Aristo-Craft FA’s A – B – A units

My 1st challenge was learning, about the locomotives, both in real life and the model so I could understand if they were diesel-mechanical or diesel-electric,  based upon the design and what I had learned about the F7 locomotives in that they were  diesel-electric, I figured it was safe to assume that the FA locomotives were also diesel-Electric.

Why, was this information important, well because, I’m installing Zimo decoders, in the locomotives, and there is no specific sound project for the FA locomotives? With that, I also needed to understand how the locomotives sound in real life.

To start the Real life locomotives were made by Alco, so I figured if I started with a sound project for Alco locomotives around the same age, that it would be a good start. Then came the question what does the horn and bell sound like.

After some research, I learned that F stands for Freight, and P stands for Passenger, this opened my research for sounds and videos, finding that the Napa Valley Wine train is typically run with PA locomotives. – now I had some sounds to work with, here’s one of the videos I found.


For this install, I’m actually working with 3 locomotives, they are identified on the models as A, B & C,  with the same road number, so, 56A  56B and 56A. prototypically each unit would have its own road number and was identified as A or B units. The ones with the crew cab are A units and B units are the ones without crew cabs.  they are normally identified simply as ABA or whatever combination thereof, for example, AA or ABBA and so on.

for this installed sound decoders in both A units and port sound to the B unit from the lead A unit.  The key part to me is consistency between all three units – this means that the function key mapping and wiring are the same.

Each unit, has a smoke generator, interior lights, with both A units having headlights, number plate, and cab lights.  having the same road number provides for some interesting ideas for consisting – there are basically 3 types of consists setup within DCC.

there’s the basic consist – these means each locomotive within the consist has the same decoder address and in theory each of the functions match

there is an advanced consist, this means that the there is a consist address that’s been set up within the decoder, in order to operate the locos, you need to use that assigned address.

and then finally there’s a base station consist, this means you basically create a consist address that is stored in the base station memory.

why, is this important, well it depends on the user and how each decoder is addressed. in this case the owner wants the flexibility of being able to run say just one of the A and B units while having a locomotive sit. in the yard.

what I did, is set up the short address as 56, then used the long address converting the A B and C to decimal numbers as if they were hexadecimal, making the long addresses as 5610, 5611 and 5612, this now allows the flexibility of using a basic consist by shifting the addresses from the long to short or using a base station consist.  It’s also why maintaining consistency with regards to the programming was important.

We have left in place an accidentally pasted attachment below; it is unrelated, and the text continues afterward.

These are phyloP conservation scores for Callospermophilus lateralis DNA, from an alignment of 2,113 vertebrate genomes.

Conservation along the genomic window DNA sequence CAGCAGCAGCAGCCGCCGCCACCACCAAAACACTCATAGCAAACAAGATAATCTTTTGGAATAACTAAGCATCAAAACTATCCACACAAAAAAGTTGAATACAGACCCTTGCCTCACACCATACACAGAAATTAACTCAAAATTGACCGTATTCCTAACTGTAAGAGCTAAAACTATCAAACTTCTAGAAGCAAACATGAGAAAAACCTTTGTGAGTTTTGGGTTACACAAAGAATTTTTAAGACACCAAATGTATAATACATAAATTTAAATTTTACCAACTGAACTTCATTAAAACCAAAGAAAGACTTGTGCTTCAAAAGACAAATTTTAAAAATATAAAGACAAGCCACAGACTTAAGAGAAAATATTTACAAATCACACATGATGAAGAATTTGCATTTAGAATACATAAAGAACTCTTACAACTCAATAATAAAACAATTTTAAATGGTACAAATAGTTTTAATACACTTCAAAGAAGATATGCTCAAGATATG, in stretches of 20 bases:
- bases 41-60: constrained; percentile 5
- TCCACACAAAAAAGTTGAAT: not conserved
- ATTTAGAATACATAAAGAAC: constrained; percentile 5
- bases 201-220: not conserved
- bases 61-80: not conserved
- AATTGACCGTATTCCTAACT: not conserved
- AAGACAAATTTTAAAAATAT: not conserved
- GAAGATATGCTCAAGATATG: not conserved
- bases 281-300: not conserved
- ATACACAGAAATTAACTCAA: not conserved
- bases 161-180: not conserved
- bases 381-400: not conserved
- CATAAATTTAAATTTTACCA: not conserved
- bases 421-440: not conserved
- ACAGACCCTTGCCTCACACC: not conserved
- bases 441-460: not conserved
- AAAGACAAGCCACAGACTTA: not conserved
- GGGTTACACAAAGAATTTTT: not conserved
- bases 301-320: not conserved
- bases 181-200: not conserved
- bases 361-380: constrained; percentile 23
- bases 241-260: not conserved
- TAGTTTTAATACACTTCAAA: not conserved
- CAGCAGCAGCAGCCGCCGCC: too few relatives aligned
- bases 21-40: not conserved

who knew, toy trains could be so complicated! – do not be mistaken these are not the Walmart Christmas tree train.

Aristocraft, these FA units were made by Aristocraft trains – they were touted as models for the modeler, they came with interior lights, some of the lights were already separated a dummy motor and a socket for installing decoders or receivers, they also came with plugs to plug a battery car into. all in all a thoughtful design – however that DCC socket is only standard to Aristocraft. it is not recognized by the NMRA and modern DCC standards. but it did help create the modern recognized socket.

the board with the wires connected to it and the jumper board is where the socket is.  – this is what it looks like opening up the loco. IMG_5244

basically, this means that unless I get a specialty decoder or receiver for the socket that no decoder is just going to plug into the socket.  The question, Do I make my own plug and wire the decoder to it? liked I’ve done for a couple of the other aristocraft locomotives. or do I pull the board completely?

after studying the board, the wiring I decided to simply pull the board and make a mounting system similar to what I did for the LGB F7s   only with a couple of sockets that I removed from the original board for the smoke generator and lights.


here’s the decoder mounted in 56A, I retained the original speaker connection and board that the motors were plugged into.

The smoke units are an interesting story to themselves, they too have had their own evolution. after looking at them, I realized that the units are simply the original form TrainLi/Zimo proline smoke unit, which has been modified for direct control from the decoder, so I simply modified them, desoldering some capacitors and cutting some traces then soldering in an extra set of wires, and we now have smoke controlled by the decoder.

Greg has provided a more in-depth history and information about modifying the smoke generators, you can find that info here.



here’s a video showing all three units running, for the 1st time, I’m using a base station consist

then finally using what is called swiss mapping, that allows me to group functions together, I created a logic that allows me to individually turn on/off specific lights or all of them when the headlights are turned on. additionally, when there is any movement the cab light turns off.

here’s a video of the lighting effects







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